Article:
By allowing relationships to grow naturally and fostering them over time, strong and meaningful mentorships will begin to form. There’s no need to force it! Be patient, keep an open mind, and let a mentorship form organically. Trust me, a true and valuable mentorship is 100% worth the wait.
Jessica Mertens is a senior studying Communication Studies, Business Administration, and International Affairs. With experience in PR, internal communications, and CSR from Metis Communications and Staples, Jessica is now in an eternal state of wanderlust at Travel + Leisure. Offline, you can catch Jessica exploring NYC, binge-watching Scandal, and planning her next world travels. Connect with Jessica on Twitter @jessica_mertens and LinkedIn.
Unsure about what specifically to do after graduation? Are you interested in many different areas of a business or company, but unsure about what area you specifically fit in? Leadership Development and Rotational programs provide mentor-ship, training across different functional business areas, and experiences that can help you determine where your best fit is in terms of interests and skills.
Career Development is hosting a Leadership Development Panel on September 30, 2015 in 10 Knowles from 12-1pm (there will be pizza!) featuring representatives from State Street, GE, TJX, and Johnson & Johnson to talk specifically about their LDP programs. To register, click here. This event is the day before the Career Fair so that you can gather more information about a company/program before seeing them again at the fair.
So why should you consider a Leadership Development or Rotational Program? Here are the top 5 reasons:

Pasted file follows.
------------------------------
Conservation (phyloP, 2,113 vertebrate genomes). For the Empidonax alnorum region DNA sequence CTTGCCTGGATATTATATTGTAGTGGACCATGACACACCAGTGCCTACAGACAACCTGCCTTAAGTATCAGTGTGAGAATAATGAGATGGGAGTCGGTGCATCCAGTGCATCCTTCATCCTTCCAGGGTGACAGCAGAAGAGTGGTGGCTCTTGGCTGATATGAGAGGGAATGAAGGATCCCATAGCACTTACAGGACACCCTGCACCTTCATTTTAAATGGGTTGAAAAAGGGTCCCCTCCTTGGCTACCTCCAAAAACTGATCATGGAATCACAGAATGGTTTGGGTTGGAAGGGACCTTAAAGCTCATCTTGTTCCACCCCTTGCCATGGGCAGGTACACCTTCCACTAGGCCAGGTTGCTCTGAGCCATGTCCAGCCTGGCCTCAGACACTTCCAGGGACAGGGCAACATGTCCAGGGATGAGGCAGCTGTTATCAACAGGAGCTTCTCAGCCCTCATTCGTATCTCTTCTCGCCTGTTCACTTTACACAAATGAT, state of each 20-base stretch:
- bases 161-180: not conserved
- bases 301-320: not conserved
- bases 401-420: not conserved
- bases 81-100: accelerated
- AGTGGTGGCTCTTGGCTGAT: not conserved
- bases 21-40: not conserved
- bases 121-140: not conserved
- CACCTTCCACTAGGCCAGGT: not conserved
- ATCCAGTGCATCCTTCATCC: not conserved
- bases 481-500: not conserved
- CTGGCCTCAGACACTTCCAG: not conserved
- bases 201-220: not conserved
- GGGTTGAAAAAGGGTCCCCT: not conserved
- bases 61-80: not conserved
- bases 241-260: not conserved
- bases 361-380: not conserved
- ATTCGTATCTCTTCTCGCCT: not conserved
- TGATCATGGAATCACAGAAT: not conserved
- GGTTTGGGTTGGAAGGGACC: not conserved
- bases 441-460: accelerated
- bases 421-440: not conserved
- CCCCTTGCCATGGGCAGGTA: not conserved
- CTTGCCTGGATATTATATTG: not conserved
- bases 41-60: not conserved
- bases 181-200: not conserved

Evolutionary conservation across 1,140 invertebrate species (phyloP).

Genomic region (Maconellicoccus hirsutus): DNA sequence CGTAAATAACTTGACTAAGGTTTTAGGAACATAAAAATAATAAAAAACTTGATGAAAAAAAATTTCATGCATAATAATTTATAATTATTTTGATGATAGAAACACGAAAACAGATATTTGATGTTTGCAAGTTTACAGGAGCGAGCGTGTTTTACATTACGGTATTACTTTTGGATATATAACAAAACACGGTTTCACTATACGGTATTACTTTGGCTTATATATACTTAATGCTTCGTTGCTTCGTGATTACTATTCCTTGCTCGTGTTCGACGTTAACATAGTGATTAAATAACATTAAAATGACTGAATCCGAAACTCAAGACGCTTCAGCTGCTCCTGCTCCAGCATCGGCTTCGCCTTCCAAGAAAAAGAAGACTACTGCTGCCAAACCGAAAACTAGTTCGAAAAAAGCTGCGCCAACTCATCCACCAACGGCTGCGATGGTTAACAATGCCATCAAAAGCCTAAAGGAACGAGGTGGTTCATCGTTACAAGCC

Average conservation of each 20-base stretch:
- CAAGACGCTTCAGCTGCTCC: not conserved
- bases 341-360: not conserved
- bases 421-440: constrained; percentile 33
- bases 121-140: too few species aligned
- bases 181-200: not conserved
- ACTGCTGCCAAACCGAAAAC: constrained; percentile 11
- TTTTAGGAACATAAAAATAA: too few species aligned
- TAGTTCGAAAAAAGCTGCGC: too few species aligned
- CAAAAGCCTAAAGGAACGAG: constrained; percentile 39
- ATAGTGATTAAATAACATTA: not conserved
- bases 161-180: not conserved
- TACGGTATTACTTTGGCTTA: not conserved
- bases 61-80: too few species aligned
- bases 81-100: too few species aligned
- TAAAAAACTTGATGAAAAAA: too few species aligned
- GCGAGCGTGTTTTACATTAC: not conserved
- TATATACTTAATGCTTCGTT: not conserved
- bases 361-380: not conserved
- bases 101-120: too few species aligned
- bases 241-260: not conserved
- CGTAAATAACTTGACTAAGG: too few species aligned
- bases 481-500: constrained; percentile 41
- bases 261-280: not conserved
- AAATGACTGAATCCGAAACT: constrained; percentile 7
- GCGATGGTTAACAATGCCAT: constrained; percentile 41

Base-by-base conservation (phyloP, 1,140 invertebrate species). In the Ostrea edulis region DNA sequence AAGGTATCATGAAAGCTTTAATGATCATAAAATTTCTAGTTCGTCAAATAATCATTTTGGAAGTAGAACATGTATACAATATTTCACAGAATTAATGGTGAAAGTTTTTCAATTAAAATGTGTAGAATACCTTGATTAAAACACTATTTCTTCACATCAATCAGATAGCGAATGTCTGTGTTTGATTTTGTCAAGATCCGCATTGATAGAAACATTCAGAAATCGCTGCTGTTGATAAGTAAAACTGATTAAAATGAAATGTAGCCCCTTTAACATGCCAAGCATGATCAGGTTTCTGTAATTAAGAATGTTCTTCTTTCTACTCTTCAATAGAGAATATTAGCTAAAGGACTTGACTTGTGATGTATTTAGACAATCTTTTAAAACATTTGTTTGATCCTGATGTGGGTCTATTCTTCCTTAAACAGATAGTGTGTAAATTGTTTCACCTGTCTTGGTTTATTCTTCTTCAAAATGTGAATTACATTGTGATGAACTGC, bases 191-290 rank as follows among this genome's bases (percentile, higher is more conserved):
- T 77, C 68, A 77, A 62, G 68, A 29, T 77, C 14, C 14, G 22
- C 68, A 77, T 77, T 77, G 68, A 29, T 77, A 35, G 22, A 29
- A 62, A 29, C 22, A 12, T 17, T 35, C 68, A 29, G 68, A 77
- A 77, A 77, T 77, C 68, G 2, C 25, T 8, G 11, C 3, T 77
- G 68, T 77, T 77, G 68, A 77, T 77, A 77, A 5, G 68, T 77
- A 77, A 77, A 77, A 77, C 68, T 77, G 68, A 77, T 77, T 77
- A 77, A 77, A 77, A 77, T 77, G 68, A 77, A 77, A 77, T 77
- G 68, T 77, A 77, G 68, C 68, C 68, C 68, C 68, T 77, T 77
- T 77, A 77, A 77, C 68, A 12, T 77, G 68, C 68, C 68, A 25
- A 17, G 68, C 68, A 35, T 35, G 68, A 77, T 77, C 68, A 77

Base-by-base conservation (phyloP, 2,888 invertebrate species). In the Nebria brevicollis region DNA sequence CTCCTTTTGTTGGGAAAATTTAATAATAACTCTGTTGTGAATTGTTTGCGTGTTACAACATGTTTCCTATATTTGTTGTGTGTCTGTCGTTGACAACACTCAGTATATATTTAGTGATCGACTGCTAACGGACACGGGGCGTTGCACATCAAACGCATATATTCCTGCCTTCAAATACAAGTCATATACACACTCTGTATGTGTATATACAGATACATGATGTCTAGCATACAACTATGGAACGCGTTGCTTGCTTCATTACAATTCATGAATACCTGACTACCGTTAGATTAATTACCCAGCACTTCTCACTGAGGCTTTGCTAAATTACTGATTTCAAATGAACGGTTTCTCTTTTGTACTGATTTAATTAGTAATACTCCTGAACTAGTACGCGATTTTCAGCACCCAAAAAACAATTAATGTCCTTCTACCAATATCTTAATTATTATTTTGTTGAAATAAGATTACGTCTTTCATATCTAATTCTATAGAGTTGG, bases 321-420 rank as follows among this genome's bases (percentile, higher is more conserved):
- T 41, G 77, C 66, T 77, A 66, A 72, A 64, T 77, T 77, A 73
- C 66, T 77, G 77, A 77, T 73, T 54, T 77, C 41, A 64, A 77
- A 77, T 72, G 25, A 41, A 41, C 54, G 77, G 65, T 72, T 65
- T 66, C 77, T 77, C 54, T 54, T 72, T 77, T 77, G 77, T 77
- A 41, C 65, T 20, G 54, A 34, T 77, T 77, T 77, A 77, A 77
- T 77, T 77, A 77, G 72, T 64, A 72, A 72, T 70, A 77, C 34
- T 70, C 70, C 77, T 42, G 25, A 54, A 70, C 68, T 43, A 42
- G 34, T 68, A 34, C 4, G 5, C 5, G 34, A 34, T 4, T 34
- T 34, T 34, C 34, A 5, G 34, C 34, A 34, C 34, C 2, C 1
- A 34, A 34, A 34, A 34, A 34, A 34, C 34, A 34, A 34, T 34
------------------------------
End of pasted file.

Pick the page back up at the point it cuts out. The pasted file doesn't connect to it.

Access to top executives and leaders: Rotational programs often have projects or assignments that require buy-in from and require you to work with top executives and leaders, allowing you to meet and brush shoulders with the current leaders of the company.
Rotations through different functional areas: In a leadership or rotational program, early-career individuals work alongside industry experts on in-depth projects in various functional areas of the company. This allows you to identify an area of the company that is the best match for your skills and caters to your interests.
Mentors: As potentially high-performing employees of the company, you are assigned mentors at the manager level or above to help you reflect on your experiences, hone your skills, and help with your career development.
Job placement: The end-goal of these rotational programs is job placement in an area that fits with your skills and interests. You will know what you like/dislike about a certain area since the rotational aspect of the program will allow you to “sample” what it’s like to work in different areas.
One day you want to be a boss: Many companies rely heavily on their Leadership Development and Rotational programs to identify and groom future leaders of the company, so the training and mentorship you receive will allow you to not only identify your interest area, but also understand other parts of the business, which is crucial in a company leader.
Leadership Development and Rotational Program deadlines tend to be around October/November of your senior year, so if you’re interested in these, make sure you apply soon!
Ashley LoBue is an Assistant Director at Northeastern Career Development. A Boston College graduate, Ashley has over 4 years of experience working in higher education and is a proponent for international and experiential education. Ashley also enjoys binge-watching HGTV and aspires to be like the Property Brothers, Drew and Jonathan, as a possible secondary career. Tweet her @CareerCoachNU
Image sourced from http://www.freeleticsworld.com/leadership-freeletics